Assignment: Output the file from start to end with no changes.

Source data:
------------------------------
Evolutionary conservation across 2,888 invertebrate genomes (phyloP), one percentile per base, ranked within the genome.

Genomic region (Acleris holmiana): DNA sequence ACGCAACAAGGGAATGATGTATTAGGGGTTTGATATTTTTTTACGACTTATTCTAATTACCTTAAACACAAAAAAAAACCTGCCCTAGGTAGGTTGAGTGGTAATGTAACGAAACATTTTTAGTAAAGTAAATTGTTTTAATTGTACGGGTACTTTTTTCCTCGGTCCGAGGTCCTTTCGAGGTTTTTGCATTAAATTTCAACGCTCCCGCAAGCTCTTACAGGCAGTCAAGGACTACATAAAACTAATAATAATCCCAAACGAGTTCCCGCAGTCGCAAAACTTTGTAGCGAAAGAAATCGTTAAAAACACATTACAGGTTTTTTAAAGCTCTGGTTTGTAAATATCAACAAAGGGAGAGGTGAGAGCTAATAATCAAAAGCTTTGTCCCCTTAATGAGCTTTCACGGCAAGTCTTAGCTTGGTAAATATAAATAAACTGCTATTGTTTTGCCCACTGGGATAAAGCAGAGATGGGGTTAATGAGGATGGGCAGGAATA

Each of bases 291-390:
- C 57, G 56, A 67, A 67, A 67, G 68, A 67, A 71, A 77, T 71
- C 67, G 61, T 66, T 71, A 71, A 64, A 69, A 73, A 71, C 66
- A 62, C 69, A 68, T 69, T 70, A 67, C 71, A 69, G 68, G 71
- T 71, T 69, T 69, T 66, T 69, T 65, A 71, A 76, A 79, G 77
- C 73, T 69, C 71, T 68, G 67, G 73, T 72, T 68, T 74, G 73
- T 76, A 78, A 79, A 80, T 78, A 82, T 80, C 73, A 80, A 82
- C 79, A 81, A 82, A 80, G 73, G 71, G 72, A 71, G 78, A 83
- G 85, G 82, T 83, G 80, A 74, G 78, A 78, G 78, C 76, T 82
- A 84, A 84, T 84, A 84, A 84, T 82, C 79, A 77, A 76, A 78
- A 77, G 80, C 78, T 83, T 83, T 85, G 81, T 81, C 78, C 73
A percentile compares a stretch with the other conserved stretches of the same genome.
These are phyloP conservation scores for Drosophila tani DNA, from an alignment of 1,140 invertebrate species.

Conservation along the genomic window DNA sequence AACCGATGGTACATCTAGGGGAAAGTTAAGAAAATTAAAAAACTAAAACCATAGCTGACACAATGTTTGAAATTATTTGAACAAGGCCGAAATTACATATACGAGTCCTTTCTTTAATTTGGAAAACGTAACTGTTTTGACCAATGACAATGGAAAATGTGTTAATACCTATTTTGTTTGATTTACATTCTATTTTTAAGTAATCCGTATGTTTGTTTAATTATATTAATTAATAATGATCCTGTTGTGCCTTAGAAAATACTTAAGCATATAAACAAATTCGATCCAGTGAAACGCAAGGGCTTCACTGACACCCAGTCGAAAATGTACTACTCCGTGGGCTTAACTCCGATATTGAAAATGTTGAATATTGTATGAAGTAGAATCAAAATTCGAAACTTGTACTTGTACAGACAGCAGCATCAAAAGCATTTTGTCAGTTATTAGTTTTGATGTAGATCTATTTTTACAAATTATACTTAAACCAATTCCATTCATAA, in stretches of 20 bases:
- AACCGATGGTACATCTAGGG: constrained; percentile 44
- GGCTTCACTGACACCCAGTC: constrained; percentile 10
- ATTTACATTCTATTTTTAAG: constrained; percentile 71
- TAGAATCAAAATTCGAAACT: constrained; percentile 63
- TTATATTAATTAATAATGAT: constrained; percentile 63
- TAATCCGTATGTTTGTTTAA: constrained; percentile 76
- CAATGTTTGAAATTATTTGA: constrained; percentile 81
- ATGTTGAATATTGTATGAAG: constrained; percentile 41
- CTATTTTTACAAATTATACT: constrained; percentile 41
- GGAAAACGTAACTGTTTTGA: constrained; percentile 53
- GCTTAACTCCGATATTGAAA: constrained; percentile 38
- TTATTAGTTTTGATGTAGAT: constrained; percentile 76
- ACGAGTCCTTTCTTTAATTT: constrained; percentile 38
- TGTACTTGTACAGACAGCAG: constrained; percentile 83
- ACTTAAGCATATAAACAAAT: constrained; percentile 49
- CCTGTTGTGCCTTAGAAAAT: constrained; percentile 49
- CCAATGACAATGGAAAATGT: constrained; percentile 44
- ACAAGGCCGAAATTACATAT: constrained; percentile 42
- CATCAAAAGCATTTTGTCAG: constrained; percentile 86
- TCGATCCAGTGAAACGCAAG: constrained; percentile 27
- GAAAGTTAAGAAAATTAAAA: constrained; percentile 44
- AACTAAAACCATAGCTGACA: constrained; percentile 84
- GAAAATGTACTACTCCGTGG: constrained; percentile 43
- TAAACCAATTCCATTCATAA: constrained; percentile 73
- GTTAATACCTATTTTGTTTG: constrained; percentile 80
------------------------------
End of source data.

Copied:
Evolutionary conservation across 2,888 invertebrate genomes (phyloP), one percentile per base, ranked within the genome.

Genomic region (Acleris holmiana): DNA sequence ACGCAACAAGGGAATGATGTATTAGGGGTTTGATATTTTTTTACGACTTATTCTAATTACCTTAAACACAAAAAAAAACCTGCCCTAGGTAGGTTGAGTGGTAATGTAACGAAACATTTTTAGTAAAGTAAATTGTTTTAATTGTACGGGTACTTTTTTCCTCGGTCCGAGGTCCTTTCGAGGTTTTTGCATTAAATTTCAACGCTCCCGCAAGCTCTTACAGGCAGTCAAGGACTACATAAAACTAATAATAATCCCAAACGAGTTCCCGCAGTCGCAAAACTTTGTAGCGAAAGAAATCGTTAAAAACACATTACAGGTTTTTTAAAGCTCTGGTTTGTAAATATCAACAAAGGGAGAGGTGAGAGCTAATAATCAAAAGCTTTGTCCCCTTAATGAGCTTTCACGGCAAGTCTTAGCTTGGTAAATATAAATAAACTGCTATTGTTTTGCCCACTGGGATAAAGCAGAGATGGGGTTAATGAGGATGGGCAGGAATA

Each of bases 291-390:
- C 57, G 56, A 67, A 67, A 67, G 68, A 67, A 71, A 77, T 71
- C 67, G 61, T 66, T 71, A 71, A 64, A 69, A 73, A 71, C 66
- A 62, C 69, A 68, T 69, T 70, A 67, C 71, A 69, G 68, G 71
- T 71, T 69, T 69, T 66, T 69, T 65, A 71, A 76, A 79, G 77
- C 73, T 69, C 71, T 68, G 67, G 73, T 72, T 68, T 74, G 73
- T 76, A 78, A 79, A 80, T 78, A 82, T 80, C 73, A 80, A 82
- C 79, A 81, A 82, A 80, G 73, G 71, G 72, A 71, G 78, A 83
- G 85, G 82, T 83, G 80, A 74, G 78, A 78, G 78, C 76, T 82
- A 84, A 84, T 84, A 84, A 84, T 82, C 79, A 77, A 76, A 78
- A 77, G 80, C 78, T 83, T 83, T 85, G 81, T 81, C 78, C 73
A percentile compares a stretch with the other conserved stretches of the same genome.
These are phyloP conservation scores for Drosophila tani DNA, from an alignment of 1,140 invertebrate species.

Conservation along the genomic window DNA sequence AACCGATGGTACATCTAGGGGAAAGTTAAGAAAATTAAAAAACTAAAACCATAGCTGACACAATGTTTGAAATTATTTGAACAAGGCCGAAATTACATATACGAGTCCTTTCTTTAATTTGGAAAACGTAACTGTTTTGACCAATGACAATGGAAAATGTGTTAATACCTATTTTGTTTGATTTACATTCTATTTTTAAGTAATCCGTATGTTTGTTTAATTATATTAATTAATAATGATCCTGTTGTGCCTTAGAAAATACTTAAGCATATAAACAAATTCGATCCAGTGAAACGCAAGGGCTTCACTGACACCCAGTCGAAAATGTACTACTCCGTGGGCTTAACTCCGATATTGAAAATGTTGAATATTGTATGAAGTAGAATCAAAATTCGAAACTTGTACTTGTACAGACAGCAGCATCAAAAGCATTTTGTCAGTTATTAGTTTTGATGTAGATCTATTTTTACAAATTATACTTAAACCAATTCCATTCATAA, in stretches of 20 bases:
- AACCGATGGTACATCTAGGG: constrained; percentile 44
- GGCTTCACTGACACCCAGTC: constrained; percentile 10
- ATTTACATTCTATTTTTAAG: constrained; percentile 71
- TAGAATCAAAATTCGAAACT: constrained; percentile 63
- TTATATTAATTAATAATGAT: constrained; percentile 63
- TAATCCGTATGTTTGTTTAA: constrained; percentile 76
- CAATGTTTGAAATTATTTGA: constrained; percentile 81
- ATGTTGAATATTGTATGAAG: constrained; percentile 41
- CTATTTTTACAAATTATACT: constrained; percentile 41
- GGAAAACGTAACTGTTTTGA: constrained; percentile 53
- GCTTAACTCCGATATTGAAA: constrained; percentile 38
- TTATTAGTTTTGATGTAGAT: constrained; percentile 76
- ACGAGTCCTTTCTTTAATTT: constrained; percentile 38
- TGTACTTGTACAGACAGCAG: constrained; percentile 83
- ACTTAAGCATATAAACAAAT: constrained; percentile 49
- CCTGTTGTGCCTTAGAAAAT: constrained; percentile 49
- CCAATGACAATGGAAAATGT: constrained; percentile 44
- ACAAGGCCGAAATTACATAT: constrained; percentile 42
- CATCAAAAGCATTTTGTCAG: constrained; percentile 86
- TCGATCCAGTGAAACGCAAG: constrained; percentile 27
- GAAAGTTAAGAAAATTAAAA: constrained; percentile 44
- AACTAAAACCATAGCTGACA: constrained; percentile 84
- GAAAATGTACTACTCCGTGG: constrained; percentile 43
- TAAACCAATTCCATTCATAA: constrained; percentile 73
- GTTAATACCTATTTTGTTTG: constrained; percentile 80